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Self-rated health is associated with subsequent functional decline among older adults in Japan

Published online by Cambridge University Press:  31 May 2017

Mayumi Hirosaki*
Affiliation:
Department of Field Medicine, Graduate School of Public Health, Kyoto University, Kyoto, Japan
Kiyohito Okumiya
Affiliation:
Research Institute of Humanity and Nature, Kyoto, Japan
Taizo Wada
Affiliation:
Center for Southeast Asian Studies, Kyoto University, Kyoto, Japan
Masayuki Ishine
Affiliation:
Center for Southeast Asian Studies, Kyoto University, Kyoto, Japan
Ryota Sakamoto
Affiliation:
Research Institute of Humanity and Nature, Kyoto, Japan
Yasuko Ishimoto
Affiliation:
Department of Field Medicine, Graduate School of Public Health, Kyoto University, Kyoto, Japan
Yoriko Kasahara
Affiliation:
Department of Field Medicine, Graduate School of Public Health, Kyoto University, Kyoto, Japan
Yumi Kimura
Affiliation:
Department of Field Medicine, Graduate School of Public Health, Kyoto University, Kyoto, Japan
Eriko Fukutomi
Affiliation:
Department of Field Medicine, Graduate School of Public Health, Kyoto University, Kyoto, Japan
Wen Ling Chen
Affiliation:
Department of Field Medicine, Graduate School of Public Health, Kyoto University, Kyoto, Japan
Masahiro Nakatsuka
Affiliation:
Human Brain Research Center, Kyoto University, Kyoto, Japan
Michiko Fujisawa
Affiliation:
Center for Southeast Asian Studies, Kyoto University, Kyoto, Japan
Kuniaki Otsuka
Affiliation:
Department of Medicine, Tokyo Women's Medical University, Medical Center East, Tokyo, Japan
Kozo Matsubayashi
Affiliation:
Center for Southeast Asian Studies, Kyoto University, Kyoto, Japan
*
Correspondence should be addressed to: Mayumi Hirosaki, Department of Epidemiology, Fukushima Medical University, 1 Hikarigaoka, Fukushima city, Fukushima, 960-1295, Japan. Phone: +81-24-547-1345; Fax: +81-24-547-1346. Email: mayumi23gogo@yahoo.co.jp.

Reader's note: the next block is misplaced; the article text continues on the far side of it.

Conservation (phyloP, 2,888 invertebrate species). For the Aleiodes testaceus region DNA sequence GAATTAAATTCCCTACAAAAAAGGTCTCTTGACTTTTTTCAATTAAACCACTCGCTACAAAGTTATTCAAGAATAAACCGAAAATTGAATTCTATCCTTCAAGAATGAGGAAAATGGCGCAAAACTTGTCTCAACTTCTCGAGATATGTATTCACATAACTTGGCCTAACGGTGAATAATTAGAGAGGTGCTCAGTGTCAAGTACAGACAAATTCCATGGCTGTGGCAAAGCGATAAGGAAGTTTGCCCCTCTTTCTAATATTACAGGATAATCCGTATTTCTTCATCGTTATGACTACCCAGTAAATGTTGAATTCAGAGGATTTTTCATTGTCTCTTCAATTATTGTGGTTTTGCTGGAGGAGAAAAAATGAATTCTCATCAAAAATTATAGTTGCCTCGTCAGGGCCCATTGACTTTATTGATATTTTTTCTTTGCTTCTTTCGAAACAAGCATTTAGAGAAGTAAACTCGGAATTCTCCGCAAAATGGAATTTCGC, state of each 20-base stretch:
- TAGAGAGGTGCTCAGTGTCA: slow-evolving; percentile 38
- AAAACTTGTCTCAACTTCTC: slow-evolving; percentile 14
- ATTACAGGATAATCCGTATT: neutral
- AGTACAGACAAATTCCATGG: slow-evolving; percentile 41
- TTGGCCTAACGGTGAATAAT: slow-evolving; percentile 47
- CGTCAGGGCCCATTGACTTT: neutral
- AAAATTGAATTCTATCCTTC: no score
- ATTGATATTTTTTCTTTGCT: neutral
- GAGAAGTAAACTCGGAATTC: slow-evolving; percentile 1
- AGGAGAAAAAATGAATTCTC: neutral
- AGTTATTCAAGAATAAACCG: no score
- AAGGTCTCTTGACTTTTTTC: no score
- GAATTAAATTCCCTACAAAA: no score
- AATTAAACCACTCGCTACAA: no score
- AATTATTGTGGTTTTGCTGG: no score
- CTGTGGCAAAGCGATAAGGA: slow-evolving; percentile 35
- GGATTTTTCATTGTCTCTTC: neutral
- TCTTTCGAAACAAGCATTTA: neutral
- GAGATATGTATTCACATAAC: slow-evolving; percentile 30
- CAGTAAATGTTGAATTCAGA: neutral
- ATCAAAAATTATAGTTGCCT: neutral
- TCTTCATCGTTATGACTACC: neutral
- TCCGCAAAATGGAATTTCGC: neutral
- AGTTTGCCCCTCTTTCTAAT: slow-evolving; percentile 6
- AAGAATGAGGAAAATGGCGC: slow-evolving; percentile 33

Abstract

Background:

Previous studies have reported that self-rated health (SRH) predicts subsequent mortality. However, less is known about the association between SRH and functional ability. The aim of this study was to examine whether SRH predicts decline in basic activities of daily living (ADL), even after adjustment for depression, among community-dwelling older adults in Japan.

Methods:

A three-year prospective cohort study was conducted among 654 residents aged 65 years and older without disability in performing basic ADL at baseline. SRH was assessed using a visual analogue scale (range; 0–100), and dichotomized into low and high groups. Information on functional ability, sociodemographic factors, depressive symptoms, and medical conditions were obtained using a self-administered questionnaire. Logistic regression analysis was used to examine the association between baseline SRH and functional decline three years later.

Results:

One hundred and eight (16.5%) participants reported a decline in basic ADL at the three-year follow-up. Multiple logistic regression analysis showed that the low SRH group had a higher risk for functional decline compared to the high SRH group, even after controlling for potential confounding factors (odds ratio (OR) = 2.4; 95% confidence interval (CI) = 1.3–4.4). Furthermore, a 10-point difference in SRH score was associated with subsequent functional decline (OR = 1.37; 95% CI = 1.16–1.61).

Conclusions:

SRH was an independent predictor of functional decline. SRH could be a simple assessment tool for predicting the loss or maintenance of functional ability in community-dwelling older adults. Positive self-evaluation might be useful to maintain an active lifestyle and stay healthy.

Type
Research Article
Copyright
Copyright © International Psychogeriatric Association 2017 

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